Monday, January 10, 2011

Todavía no habla español? Inglés?

Once upon a time, I went on a little wonder about the use of non-English phrases in books written for English speakers. Well, I find myself returned to that thought again lately.

In some recently invented spare time, I've been watching the TV show Firefly. This is for two reasons. 1) I'd been told I'd like it. 2) I'd also been told that if I don't watch it, I need to turn in my Nerd Card, and I like that Card.

For those of you unfamiliar with the show, characters will randomly break out into Chinese. I don't just mean a quick hello at the start of meetings. No, they'll transition languages mid-sentence. For those of us less than fluent in Chinese (still me), sometimes you just end up sitting there thinking "what was that?" Or, if you know a tad of Chinese, you're thinking "I don't know if that means what you seem to think it means," or even, "Umm... you know you could just have said that in English, right, and let the audience understand? You know that wasn't a cuss, right?" Heck, I've been informed that you can be fluent in Chinese and sometimes you're still thinking "Ahem? What's happening?"

This begs the question, is there a benefit to using non-English words in books written for English speakers. (Or, to expand, any words not in your target language?)

This question might actually become relevant to me because back in NaNo, for the first time, I wrote a book containing non-English dialogue. My MC and her best friend, Amada, occasionally jump into Spanish. For the most part, I try to compensate in dialogue tags for the non-Spanish speakers (like myself), but I know I'm going to have to ask my betas if it works.

I must admit, I'm somewhat torn about the use of non-English language, especially outside of words people likely know. I know from experience that it can be challenging to read books where there's a lot of words you don't know because they're in a language you don't speak. It can leave you feeling like you're missing something important, and you might be, if the author doesn't compensate well in the rest of the text to catch you up.

On the other hand, if something that's non-English is authentic to certain characters, should an author fight it? After all, growing up I knew a lot of people who spoke a different language at home than at school, and when they ran into other people who spoke that language, they could transition into it pretty darn fast. So, it strikes me as something a character might do as well. Also, it lends a certain flavor to a character and a scene, and that might be a flavor that needs to be there. ¿Estás de acuerdo?

How do you feel about it? Do you ever use non-English in your writing? How do you work around it for non-speakers? How do you feel about it as a reader?


  1. Awesome discussion question. First off, LOVE Firefly and yes, a must see for nerds. I don't think I even realized it was Chinese they were speaking though, that's how clued in I am.

    I've never written a character who uses another language, outside of a few random words, but if it fits the character I think I would. The only issue I have is when there's not enough context around the phrase to really understand what they are saying.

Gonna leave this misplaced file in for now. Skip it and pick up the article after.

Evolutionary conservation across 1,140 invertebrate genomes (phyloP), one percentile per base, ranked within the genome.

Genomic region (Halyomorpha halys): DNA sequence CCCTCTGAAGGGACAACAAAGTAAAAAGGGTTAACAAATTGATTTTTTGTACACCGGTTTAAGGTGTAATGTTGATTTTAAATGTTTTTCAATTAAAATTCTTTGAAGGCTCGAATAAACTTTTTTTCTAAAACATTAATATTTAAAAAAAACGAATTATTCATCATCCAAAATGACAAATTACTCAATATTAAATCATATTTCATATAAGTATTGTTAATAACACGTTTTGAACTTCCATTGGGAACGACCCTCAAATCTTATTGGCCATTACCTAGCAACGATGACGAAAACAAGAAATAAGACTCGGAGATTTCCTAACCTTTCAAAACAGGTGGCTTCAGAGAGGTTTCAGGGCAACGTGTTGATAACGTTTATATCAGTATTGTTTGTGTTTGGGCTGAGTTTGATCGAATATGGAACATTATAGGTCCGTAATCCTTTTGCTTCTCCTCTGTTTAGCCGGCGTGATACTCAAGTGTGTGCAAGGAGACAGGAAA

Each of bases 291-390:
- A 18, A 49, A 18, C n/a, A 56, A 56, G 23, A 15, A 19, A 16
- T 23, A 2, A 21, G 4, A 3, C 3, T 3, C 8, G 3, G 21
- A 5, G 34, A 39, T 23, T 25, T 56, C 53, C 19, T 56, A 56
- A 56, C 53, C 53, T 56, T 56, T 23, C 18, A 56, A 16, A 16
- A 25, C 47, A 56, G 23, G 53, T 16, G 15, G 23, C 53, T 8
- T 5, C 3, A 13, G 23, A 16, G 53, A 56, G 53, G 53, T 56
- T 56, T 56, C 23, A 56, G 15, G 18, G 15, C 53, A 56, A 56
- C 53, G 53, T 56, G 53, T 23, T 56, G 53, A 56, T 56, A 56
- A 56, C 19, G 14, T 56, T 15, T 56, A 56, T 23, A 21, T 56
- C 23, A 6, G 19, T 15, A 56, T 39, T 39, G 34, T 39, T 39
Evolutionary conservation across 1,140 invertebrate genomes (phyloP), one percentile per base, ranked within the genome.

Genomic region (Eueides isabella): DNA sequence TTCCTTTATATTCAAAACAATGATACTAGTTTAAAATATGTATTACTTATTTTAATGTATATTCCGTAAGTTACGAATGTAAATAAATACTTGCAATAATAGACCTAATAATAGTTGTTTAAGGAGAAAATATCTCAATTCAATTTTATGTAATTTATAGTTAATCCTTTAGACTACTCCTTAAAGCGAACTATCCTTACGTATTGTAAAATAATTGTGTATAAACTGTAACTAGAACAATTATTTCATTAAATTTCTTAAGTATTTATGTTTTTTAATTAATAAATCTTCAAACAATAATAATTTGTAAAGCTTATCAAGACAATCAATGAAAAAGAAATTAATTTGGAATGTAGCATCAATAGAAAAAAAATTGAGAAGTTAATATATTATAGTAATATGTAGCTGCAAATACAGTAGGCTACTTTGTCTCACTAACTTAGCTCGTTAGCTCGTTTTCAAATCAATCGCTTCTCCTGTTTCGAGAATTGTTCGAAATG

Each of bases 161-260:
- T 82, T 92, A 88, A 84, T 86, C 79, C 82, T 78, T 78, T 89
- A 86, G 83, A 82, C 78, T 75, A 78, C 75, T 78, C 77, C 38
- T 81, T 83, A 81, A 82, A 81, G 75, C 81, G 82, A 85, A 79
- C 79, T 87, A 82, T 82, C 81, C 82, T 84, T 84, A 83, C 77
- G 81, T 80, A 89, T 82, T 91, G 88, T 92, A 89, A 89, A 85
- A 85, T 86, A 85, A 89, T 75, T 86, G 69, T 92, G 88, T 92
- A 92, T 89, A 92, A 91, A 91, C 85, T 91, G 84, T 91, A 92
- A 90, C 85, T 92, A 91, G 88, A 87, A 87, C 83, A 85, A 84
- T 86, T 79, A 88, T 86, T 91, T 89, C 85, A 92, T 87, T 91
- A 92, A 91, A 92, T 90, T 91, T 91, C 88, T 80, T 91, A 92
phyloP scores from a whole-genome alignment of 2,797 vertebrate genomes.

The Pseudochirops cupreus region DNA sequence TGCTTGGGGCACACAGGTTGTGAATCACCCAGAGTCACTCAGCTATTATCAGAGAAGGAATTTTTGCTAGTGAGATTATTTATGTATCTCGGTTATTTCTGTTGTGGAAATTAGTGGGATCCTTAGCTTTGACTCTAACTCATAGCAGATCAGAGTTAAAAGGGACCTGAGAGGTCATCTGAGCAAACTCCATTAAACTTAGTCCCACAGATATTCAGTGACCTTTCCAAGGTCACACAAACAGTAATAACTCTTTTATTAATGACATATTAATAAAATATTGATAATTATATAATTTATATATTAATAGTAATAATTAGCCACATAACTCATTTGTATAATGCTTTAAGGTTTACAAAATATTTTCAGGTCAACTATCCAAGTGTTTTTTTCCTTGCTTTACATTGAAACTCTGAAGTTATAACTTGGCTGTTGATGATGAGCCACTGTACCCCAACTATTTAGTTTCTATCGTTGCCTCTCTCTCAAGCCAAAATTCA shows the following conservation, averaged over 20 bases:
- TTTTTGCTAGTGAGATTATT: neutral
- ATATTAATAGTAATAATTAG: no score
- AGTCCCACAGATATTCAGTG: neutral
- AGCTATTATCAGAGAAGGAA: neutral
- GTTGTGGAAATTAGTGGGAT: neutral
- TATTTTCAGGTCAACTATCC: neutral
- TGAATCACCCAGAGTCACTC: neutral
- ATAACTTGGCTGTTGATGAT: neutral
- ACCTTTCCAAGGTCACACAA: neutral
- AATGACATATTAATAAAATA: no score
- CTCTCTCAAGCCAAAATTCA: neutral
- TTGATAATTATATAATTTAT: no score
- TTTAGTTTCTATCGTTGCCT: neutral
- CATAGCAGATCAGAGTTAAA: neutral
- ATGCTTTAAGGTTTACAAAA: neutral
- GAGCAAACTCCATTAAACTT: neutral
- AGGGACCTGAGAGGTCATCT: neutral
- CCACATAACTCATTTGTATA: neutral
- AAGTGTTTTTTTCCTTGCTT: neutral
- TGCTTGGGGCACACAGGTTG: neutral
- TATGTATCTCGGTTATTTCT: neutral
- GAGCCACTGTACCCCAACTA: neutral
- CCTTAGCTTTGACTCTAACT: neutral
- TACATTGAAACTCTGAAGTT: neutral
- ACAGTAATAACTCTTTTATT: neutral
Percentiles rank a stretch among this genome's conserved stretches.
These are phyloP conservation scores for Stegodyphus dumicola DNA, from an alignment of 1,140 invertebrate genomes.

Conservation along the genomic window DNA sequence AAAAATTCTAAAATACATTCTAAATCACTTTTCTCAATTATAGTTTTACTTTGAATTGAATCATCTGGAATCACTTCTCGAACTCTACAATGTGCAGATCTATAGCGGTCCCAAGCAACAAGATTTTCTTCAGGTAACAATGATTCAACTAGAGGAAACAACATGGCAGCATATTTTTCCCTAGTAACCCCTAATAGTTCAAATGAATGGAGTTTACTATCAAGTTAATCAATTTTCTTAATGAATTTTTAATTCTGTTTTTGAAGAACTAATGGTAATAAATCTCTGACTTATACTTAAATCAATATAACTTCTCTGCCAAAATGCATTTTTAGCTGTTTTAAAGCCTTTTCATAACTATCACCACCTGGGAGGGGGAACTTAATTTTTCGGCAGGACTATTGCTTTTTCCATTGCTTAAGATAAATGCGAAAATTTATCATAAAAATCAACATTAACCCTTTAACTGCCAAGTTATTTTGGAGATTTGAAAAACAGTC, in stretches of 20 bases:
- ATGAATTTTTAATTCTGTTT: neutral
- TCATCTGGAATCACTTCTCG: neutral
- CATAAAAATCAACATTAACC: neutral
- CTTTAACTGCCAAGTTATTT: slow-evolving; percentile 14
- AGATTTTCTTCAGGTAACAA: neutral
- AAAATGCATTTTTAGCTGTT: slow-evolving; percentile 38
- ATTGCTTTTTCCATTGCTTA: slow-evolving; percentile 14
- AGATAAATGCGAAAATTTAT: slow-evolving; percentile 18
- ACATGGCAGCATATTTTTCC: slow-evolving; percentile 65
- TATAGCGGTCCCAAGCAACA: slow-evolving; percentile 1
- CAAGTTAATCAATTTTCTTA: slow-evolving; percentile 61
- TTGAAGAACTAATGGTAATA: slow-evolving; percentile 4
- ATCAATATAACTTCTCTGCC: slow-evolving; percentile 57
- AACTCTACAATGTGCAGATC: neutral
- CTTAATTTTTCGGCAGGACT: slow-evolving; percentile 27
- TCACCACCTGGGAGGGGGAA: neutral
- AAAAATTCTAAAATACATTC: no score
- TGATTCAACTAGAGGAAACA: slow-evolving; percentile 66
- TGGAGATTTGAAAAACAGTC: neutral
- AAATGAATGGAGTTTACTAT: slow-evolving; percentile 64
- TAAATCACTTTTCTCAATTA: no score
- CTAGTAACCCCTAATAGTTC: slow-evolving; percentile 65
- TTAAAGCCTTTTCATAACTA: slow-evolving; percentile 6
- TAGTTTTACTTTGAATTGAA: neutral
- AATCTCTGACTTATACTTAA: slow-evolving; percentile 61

I read War and Peace last year and Tolstoy used a lot of French especially in dialogue. (Most of the upper classes in Russia spoke French at that time.) So instead of translating the Russian and the French into English, they translated the Russian into English and left the French in French with a footnote at the bottom of the page giving the English translaton. What a headache. But that's an extreme example.

  2. I've never written another language into my books. First, I don't know any other languages except for a bit of Spanish. Second, I've never had a character that speaks another language.

  3. Melissa -- You're right, contextualizing the non-English is totally key. You've gotta make sure people understand what's going on.

    Susan -- I think not having a foreign language character is definitely a fair reason not to have random foreign language appearing.

  4. Yeah...Firefly...*coughneedstowatchitstillcough*

    But on the subject of languages - it's pretty much up to you and your readers. There's a character in the Mercy Thompson series who will break into Ancient German when he's ticked off, or use a couple terms of endearment. The narrator (Mercy) has lived with him enough (and has picked up enough German) to get the gist and relay it to the audience.

    Granted, this character isn't a main one, so these instances are pretty few and far between. It might get a little more confusing/annoying if it's happening once or twice every page.

    I personally haven't tried second languages out in my writing. And other than maybe having a scene or two practicing for Spanish class, I don't see myself having a character fluent in it.

  5. Vicki -- You raise a good point. The fluency of a character is definitely a concern when determining whether or not a character can go off in another language. You'd need to know how the character picked it up, otherwise it'd be weird.

  6. First off - LOVES ME SOME FIREFLY!!!!

    Secondly, I was taken aback when I first recognized what the characters were doing, but then I became accustomed to it and even enjoyed trying to self-translate with what I felt fit in that situation. The key for me was balance. Firefly never let become distracting.

  7. DL -- Good point. I think the only reason I got distracted during Firefly -- awesomeness -- is that I like to pretend I speak a little Chinese, so I'd always be stopping to say "I've got to learn to say this." If I can get a reader that psyched about anything I write, I'll call that a win.